What We Are Reading Today: Crossing the Pomerium by Michael Koortbojian

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Updated 23 January 2020

What We Are Reading Today: Crossing the Pomerium by Michael Koortbojian

The ancient Romans famously distinguished between civic life in Rome and military matters outside the city — a division marked by the pomerium, an abstract religious and legal boundary that was central to the myth of the city’s foundation. 

Michael Koortbojian explores how the Romans used social practices and public monuments to assert their capital’s distinction from its growing empire, to delimit the proper realms of religion and law from those of war and conquest, and to establish and disseminate so many fundamental Roman institutions across three centuries of imperial rule. Crossing the Pomerium probes such topics as the appearance in the city of Romans in armor, whether in representation or in life, the role of religious rites on the battlefield, and the military image of Constantine on the arch built in his name. 

The book reveals how, in these instances and others, the ancient ideology of crossing the pomerium reflects the efforts of Romans not only to live up to the ideals they had inherited, but also to reconceive their past and to validate contemporary practices during a time when Rome enjoyed growing dominance in the Mediterranean world.


What We Are Reading Today: Dostoevsky: The Seeds of Revolt, 1821-1849 by Joseph Frank

Updated 03 April 2020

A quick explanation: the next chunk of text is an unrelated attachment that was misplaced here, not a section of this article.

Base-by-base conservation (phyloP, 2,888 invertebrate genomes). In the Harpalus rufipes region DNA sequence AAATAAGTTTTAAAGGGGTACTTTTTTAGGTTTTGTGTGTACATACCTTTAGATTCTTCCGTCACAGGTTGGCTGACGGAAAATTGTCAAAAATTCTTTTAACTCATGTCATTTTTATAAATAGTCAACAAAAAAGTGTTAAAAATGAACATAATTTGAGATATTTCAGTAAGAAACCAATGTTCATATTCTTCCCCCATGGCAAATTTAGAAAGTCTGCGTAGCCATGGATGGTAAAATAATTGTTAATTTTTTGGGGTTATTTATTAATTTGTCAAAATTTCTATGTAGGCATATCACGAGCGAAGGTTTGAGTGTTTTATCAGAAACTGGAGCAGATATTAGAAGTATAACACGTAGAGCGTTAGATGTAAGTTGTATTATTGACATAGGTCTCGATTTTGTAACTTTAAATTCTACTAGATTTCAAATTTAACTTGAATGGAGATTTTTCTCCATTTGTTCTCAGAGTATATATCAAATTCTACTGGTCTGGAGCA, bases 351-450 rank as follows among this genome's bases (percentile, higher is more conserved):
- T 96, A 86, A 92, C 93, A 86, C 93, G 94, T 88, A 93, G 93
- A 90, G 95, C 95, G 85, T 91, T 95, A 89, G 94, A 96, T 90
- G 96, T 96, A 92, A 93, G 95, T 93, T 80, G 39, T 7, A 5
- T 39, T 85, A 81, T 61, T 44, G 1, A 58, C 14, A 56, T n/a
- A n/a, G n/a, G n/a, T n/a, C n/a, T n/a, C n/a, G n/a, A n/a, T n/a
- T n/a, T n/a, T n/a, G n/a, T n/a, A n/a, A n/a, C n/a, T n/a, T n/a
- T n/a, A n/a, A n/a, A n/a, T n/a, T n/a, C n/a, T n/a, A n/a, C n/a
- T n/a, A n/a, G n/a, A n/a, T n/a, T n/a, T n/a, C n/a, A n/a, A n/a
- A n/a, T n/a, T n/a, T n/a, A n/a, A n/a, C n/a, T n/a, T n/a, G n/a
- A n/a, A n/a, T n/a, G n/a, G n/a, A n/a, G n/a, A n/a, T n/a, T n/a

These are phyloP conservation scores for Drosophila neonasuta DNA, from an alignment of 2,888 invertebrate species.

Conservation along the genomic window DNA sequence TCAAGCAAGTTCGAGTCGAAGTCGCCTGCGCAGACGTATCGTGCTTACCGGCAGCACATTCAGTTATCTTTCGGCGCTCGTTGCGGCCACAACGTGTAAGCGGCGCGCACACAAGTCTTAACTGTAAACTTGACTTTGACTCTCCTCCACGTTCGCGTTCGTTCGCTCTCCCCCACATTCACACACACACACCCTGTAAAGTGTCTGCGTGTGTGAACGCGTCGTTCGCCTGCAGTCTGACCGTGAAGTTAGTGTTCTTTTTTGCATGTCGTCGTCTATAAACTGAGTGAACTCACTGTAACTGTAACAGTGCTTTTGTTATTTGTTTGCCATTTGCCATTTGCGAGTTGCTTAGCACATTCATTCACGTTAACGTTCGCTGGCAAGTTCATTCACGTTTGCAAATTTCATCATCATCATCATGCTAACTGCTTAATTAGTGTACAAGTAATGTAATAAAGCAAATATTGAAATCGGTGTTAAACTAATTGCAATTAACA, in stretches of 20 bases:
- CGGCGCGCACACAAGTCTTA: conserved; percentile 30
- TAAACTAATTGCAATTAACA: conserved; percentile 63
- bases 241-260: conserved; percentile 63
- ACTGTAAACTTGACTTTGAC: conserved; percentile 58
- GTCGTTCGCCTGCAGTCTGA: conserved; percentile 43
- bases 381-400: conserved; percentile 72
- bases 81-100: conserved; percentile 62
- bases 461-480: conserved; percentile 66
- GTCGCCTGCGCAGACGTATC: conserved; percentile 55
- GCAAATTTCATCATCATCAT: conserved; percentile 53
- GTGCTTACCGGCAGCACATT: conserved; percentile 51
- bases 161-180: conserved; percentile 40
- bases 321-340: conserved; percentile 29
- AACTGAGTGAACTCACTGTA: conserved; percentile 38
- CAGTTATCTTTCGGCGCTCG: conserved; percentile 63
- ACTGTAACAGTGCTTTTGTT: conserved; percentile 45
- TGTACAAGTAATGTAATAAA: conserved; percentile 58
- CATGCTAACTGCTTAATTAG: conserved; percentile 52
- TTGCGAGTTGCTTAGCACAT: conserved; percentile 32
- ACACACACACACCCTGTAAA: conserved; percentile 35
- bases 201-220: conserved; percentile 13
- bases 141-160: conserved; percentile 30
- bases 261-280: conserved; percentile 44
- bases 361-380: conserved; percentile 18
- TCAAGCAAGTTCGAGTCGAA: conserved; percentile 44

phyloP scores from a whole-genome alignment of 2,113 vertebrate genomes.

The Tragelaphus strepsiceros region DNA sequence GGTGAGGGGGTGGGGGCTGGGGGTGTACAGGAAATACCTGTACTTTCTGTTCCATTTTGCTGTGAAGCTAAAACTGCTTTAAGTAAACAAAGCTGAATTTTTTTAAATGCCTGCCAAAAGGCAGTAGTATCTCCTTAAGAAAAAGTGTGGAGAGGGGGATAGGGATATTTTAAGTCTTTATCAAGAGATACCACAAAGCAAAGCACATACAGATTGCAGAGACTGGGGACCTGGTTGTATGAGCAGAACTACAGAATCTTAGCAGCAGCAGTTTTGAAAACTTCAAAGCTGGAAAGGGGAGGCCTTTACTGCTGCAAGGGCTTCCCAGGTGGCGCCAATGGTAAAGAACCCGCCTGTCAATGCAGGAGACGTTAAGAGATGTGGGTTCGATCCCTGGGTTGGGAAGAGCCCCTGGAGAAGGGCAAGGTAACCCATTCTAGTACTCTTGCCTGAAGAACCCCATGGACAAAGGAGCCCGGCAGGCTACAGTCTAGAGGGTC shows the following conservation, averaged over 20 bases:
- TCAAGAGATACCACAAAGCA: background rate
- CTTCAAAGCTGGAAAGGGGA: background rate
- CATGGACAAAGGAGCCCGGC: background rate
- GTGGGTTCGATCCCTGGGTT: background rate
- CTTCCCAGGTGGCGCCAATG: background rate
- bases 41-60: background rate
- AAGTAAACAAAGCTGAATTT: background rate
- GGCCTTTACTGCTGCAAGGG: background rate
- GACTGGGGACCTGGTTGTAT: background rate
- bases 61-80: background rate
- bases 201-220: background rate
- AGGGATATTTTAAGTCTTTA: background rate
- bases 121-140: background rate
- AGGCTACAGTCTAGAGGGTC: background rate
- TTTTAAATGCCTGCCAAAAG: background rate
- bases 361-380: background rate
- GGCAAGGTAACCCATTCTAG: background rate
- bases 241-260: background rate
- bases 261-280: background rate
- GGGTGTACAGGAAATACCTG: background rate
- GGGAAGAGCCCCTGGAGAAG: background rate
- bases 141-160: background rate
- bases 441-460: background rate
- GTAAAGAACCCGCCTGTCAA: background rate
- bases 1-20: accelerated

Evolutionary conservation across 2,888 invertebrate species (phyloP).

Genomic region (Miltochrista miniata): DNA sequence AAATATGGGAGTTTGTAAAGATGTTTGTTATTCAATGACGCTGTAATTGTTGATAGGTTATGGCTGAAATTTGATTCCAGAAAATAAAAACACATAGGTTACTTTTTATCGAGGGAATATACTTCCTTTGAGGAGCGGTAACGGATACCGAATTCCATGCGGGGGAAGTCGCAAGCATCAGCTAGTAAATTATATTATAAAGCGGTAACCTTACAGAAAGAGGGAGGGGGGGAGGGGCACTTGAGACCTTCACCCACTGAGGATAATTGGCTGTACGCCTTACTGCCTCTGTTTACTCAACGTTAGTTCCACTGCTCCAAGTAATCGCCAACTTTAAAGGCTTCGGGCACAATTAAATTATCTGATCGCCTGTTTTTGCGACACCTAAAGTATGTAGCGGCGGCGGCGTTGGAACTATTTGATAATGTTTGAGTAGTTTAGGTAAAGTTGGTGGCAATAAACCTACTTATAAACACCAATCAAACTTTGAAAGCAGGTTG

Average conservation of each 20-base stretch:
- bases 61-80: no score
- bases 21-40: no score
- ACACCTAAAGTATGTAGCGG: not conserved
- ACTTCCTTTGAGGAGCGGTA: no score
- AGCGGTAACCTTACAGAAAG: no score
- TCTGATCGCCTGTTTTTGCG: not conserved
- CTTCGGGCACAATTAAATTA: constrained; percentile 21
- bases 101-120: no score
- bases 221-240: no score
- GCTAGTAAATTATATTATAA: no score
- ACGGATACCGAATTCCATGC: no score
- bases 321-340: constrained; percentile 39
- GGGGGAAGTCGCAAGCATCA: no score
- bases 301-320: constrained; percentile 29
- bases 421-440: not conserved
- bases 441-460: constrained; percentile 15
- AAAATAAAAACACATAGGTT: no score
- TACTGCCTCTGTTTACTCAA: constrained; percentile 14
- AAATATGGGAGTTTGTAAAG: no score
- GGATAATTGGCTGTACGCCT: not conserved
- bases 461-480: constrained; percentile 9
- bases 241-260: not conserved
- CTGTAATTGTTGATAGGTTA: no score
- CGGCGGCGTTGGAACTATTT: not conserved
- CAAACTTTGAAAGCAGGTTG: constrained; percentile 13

What We Are Reading Today: Dostoevsky: The Seeds of Revolt, 1821-1849 by Joseph Frank

The term “biography” seems insufficiently capacious to describe the singular achievement of Joseph Frank’s five-volume study of the life of the great Russian novelist Fyodor Dostoevsky. One critic, writing upon the publication of the final volume, casually tagged the series as the ultimate work on Dostoevsky “in any language, and quite possibly forever.”

Frank himself had not originally intended to undertake such a massive work. The endeavor began in the early 1960s as an exploration of Dostoevsky’s fiction, but it later became apparent to Frank that a deeper appreciation of the fiction would require a more ambitious engagement with the writer’s life, directly caught up as Dostoevsky was with the cultural and political movements of mid- and late-19th-century Russia. Already in his forties, Frank undertook to learn Russian and embarked on what would become a five-volume work comprising more than 2,500 pages. The result is an intellectual history of 19th-century Russia, with Dostoevsky’s mind as a refracting prism.

The volumes have won numerous prizes, among them the National Book Critics Circle Award for Biography, the Christian Gauss Award of Phi Beta Kappa, the Los Angeles Times Book Prize, and the James Russell Lowell Prize of the Modern Language Association.

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